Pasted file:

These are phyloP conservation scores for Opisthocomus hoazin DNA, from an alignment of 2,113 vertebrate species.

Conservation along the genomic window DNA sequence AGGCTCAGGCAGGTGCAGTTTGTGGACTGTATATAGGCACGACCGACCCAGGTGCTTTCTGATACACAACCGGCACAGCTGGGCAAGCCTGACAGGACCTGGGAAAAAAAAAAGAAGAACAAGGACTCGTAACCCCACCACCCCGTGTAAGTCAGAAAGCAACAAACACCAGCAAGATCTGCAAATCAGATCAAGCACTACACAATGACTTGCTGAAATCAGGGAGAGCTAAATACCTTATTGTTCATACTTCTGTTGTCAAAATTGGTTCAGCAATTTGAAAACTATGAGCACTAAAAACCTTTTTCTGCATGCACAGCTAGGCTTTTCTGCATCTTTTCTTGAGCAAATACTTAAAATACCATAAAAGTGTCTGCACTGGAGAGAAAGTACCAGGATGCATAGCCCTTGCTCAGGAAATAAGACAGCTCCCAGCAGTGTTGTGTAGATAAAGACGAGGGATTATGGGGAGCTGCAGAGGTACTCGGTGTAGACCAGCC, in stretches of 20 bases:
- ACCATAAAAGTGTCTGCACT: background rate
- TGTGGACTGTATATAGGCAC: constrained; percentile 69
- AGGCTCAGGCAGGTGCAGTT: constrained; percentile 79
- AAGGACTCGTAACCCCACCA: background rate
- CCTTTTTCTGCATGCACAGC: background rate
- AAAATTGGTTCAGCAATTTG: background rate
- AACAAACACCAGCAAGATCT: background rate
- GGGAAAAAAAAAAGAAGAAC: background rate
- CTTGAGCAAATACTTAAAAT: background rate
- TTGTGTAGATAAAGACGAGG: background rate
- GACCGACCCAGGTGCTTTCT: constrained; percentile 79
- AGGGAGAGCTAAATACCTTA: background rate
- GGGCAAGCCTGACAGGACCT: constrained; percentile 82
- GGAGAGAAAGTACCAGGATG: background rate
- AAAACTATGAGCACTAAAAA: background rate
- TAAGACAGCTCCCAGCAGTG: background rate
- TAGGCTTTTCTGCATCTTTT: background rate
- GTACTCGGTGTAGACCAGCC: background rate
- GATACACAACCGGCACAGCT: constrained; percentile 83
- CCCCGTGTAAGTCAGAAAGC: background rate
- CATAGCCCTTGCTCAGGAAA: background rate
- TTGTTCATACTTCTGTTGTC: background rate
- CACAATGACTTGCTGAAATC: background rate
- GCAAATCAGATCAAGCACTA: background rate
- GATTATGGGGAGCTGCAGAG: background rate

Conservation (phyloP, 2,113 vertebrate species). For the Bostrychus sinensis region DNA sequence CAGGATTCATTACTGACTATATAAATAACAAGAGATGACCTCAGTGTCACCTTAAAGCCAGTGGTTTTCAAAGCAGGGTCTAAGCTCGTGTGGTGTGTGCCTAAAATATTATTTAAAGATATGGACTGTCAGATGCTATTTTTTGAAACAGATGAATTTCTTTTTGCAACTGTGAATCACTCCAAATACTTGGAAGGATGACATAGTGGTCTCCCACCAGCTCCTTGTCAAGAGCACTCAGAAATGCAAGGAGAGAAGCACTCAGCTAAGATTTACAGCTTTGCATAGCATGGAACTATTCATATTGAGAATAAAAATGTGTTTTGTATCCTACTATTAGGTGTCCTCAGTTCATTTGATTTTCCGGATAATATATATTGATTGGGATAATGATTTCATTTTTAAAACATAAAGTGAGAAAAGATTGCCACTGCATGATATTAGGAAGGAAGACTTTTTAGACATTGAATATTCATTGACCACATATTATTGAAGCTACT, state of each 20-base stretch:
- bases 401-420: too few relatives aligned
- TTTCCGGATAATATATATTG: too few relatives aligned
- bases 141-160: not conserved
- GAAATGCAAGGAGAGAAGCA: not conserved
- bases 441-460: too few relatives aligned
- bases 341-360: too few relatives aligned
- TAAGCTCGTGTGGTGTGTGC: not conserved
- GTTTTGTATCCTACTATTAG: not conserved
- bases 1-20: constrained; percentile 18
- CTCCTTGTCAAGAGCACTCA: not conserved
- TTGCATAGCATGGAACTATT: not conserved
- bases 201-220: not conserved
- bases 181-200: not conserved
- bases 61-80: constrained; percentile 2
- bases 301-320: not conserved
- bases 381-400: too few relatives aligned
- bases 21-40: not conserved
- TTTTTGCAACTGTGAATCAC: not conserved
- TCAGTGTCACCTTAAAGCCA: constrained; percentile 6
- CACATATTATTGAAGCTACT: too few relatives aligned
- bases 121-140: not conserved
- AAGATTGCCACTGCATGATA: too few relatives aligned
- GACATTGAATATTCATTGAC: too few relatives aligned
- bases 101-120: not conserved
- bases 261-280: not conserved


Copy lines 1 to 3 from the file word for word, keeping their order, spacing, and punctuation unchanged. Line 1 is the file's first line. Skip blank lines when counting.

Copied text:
These are phyloP conservation scores for Opisthocomus hoazin DNA, from an alignment of 2,113 vertebrate species.

Conservation along the genomic window DNA sequence AGGCTCAGGCAGGTGCAGTTTGTGGACTGTATATAGGCACGACCGACCCAGGTGCTTTCTGATACACAACCGGCACAGCTGGGCAAGCCTGACAGGACCTGGGAAAAAAAAAAGAAGAACAAGGACTCGTAACCCCACCACCCCGTGTAAGTCAGAAAGCAACAAACACCAGCAAGATCTGCAAATCAGATCAAGCACTACACAATGACTTGCTGAAATCAGGGAGAGCTAAATACCTTATTGTTCATACTTCTGTTGTCAAAATTGGTTCAGCAATTTGAAAACTATGAGCACTAAAAACCTTTTTCTGCATGCACAGCTAGGCTTTTCTGCATCTTTTCTTGAGCAAATACTTAAAATACCATAAAAGTGTCTGCACTGGAGAGAAAGTACCAGGATGCATAGCCCTTGCTCAGGAAATAAGACAGCTCCCAGCAGTGTTGTGTAGATAAAGACGAGGGATTATGGGGAGCTGCAGAGGTACTCGGTGTAGACCAGCC, in stretches of 20 bases:
- ACCATAAAAGTGTCTGCACT: background rate